For reasons we don’t have to go into here, I watched the 1938 film The Adventures of Robin Hood last week. It was sheer joy from start to finish. Everything about it was perfect: the script, the casting, the music and the costumes. Sixty years later it was still lots of fun, still made you proud to be a native of Nottingham (unlike Errol) and still made you think you had stumbled into a storybook. The medieval historian was moved to mutter under his breath about various matters of authenticity, but after a good talking to, did agree that he had missed the point. What matters here is fantasy, spectacle and enchantment. What I had forgotten, though, was just how wonderful the costumes were. This is Olivia de Havilland as Maid Marian:
That slinky lurex number is quite something. I really wanted to find some pictures of the archery contest or the banquet scenes but couldn’t. But, as this blog is about textiles and understanding them in a context, here is Hollywood at its finest just as technicolor was coming in and rich, saturated colour was everything:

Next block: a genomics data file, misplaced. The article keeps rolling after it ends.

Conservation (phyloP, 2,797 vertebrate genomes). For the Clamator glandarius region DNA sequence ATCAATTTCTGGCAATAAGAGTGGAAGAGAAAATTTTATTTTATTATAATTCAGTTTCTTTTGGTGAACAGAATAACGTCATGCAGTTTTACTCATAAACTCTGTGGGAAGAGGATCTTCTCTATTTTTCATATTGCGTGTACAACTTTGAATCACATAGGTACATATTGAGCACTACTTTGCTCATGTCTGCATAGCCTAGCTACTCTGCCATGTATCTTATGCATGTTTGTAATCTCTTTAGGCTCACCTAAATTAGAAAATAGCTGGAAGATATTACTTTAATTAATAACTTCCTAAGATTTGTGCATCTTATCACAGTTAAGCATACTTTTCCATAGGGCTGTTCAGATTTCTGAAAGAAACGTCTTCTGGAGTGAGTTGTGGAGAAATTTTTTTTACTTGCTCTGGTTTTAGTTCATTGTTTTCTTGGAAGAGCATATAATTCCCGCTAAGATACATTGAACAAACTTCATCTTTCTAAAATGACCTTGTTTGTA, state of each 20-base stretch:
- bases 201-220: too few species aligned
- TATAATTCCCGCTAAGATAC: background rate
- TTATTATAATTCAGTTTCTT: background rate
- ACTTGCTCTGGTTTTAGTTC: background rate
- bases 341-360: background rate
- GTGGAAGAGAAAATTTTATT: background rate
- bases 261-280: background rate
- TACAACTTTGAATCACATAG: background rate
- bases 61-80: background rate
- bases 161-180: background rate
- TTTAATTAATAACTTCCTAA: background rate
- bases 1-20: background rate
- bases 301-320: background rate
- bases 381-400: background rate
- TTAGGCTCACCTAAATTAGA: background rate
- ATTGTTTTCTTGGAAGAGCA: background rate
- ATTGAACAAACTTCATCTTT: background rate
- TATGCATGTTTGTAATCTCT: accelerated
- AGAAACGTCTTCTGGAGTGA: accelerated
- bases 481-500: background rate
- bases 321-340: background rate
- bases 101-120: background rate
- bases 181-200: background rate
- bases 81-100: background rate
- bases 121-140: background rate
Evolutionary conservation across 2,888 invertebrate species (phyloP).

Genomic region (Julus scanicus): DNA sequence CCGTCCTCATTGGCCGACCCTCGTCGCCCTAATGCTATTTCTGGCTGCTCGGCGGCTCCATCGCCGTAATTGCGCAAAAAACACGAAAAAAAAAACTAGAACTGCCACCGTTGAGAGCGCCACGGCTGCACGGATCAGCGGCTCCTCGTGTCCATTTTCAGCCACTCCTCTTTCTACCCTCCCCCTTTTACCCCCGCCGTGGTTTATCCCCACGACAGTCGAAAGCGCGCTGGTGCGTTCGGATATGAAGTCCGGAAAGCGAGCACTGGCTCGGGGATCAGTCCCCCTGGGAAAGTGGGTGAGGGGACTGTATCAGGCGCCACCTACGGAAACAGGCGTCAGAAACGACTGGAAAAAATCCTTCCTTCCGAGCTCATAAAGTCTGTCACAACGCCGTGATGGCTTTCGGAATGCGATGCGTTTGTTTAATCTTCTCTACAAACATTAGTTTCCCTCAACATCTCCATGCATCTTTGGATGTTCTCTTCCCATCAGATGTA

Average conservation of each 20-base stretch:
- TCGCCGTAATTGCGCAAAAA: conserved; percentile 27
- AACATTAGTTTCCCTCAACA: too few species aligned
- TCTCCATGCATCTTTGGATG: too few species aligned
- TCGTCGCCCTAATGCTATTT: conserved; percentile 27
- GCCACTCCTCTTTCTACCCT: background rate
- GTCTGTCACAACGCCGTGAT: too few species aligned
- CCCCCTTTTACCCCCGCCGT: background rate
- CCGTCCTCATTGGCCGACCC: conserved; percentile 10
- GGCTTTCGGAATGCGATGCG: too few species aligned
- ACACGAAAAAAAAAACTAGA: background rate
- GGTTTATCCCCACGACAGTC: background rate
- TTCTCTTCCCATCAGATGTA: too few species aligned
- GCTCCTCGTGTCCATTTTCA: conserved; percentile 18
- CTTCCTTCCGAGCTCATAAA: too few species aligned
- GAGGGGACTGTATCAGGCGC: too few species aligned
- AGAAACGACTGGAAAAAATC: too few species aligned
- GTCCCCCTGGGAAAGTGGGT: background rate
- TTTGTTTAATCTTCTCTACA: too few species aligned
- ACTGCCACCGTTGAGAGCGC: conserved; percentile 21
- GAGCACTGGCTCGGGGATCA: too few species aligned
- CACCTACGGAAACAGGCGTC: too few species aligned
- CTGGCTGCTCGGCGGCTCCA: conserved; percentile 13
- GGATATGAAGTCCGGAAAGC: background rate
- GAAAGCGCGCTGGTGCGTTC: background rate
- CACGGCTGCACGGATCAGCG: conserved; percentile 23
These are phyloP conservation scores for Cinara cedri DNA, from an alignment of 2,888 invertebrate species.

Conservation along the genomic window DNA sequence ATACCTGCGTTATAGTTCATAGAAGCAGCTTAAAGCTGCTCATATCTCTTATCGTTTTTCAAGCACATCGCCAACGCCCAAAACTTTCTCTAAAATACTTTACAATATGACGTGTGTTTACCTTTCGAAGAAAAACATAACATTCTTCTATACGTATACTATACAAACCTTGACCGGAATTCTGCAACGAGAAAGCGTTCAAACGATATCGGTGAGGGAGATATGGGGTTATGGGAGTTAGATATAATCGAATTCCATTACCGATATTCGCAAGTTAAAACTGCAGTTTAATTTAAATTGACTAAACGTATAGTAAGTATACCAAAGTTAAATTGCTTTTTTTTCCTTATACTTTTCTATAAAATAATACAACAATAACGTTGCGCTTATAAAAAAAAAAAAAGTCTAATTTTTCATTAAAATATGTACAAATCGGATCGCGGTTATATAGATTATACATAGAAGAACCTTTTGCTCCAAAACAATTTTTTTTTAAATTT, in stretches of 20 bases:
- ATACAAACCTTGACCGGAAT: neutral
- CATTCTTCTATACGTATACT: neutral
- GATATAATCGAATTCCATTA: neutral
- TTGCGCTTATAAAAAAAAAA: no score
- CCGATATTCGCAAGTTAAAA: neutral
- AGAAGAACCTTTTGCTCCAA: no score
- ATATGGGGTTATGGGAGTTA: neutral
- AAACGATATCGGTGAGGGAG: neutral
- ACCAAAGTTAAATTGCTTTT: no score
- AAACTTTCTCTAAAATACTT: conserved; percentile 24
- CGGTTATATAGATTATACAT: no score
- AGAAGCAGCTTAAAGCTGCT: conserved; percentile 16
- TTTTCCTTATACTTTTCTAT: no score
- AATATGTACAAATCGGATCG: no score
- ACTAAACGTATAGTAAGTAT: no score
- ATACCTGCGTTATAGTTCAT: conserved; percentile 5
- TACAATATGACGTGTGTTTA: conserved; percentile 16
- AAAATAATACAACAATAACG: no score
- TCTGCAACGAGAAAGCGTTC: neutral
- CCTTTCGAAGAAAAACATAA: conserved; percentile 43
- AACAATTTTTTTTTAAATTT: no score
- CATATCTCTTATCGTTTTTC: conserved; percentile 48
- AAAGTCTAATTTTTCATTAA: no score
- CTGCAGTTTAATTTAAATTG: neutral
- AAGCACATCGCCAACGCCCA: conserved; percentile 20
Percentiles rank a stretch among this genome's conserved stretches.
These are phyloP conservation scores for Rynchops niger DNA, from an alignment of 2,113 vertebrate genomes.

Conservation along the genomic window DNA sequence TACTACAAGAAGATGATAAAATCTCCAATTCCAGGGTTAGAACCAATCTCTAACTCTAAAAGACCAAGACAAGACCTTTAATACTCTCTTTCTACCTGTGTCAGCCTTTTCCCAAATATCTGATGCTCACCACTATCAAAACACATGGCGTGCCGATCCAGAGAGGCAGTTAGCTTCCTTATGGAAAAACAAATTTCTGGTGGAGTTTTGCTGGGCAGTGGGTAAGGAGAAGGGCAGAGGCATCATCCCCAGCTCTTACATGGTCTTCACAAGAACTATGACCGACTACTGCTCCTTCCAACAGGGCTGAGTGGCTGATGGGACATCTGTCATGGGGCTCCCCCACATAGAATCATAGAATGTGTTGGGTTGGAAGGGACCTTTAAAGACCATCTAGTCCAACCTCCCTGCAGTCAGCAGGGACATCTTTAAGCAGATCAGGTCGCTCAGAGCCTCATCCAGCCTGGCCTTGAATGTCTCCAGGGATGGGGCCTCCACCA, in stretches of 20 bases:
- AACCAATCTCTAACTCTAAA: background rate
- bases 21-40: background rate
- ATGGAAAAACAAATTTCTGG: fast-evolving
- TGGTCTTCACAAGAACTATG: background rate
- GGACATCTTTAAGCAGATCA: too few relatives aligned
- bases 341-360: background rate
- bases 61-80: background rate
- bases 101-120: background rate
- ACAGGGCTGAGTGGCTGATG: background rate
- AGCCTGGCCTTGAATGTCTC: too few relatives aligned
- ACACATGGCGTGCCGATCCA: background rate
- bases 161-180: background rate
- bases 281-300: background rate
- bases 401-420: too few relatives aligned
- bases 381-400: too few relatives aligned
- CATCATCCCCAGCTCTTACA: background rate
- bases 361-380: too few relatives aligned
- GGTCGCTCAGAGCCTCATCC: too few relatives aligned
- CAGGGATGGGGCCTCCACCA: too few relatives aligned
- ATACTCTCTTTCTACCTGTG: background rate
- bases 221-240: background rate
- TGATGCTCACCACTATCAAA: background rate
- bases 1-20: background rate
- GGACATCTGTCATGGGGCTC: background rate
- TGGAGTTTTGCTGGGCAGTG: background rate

And evidence that the baddies are often almost as dashing and glamorous as the goodies:
Certainly Sir Guy allows costume designers to indulge themselves, witness a goth Guy:
But, to end with, the magnificent Errol Flyn in his full technicolor glory:
What I was surprised about with this film, was just how much I enjoyed the gorgeous colours on the screen and the licence that the designer, Milo Anderson, was given to create such camp and over-the-top costuming in the rather grey 1930s. The perfection was part of the enchantment.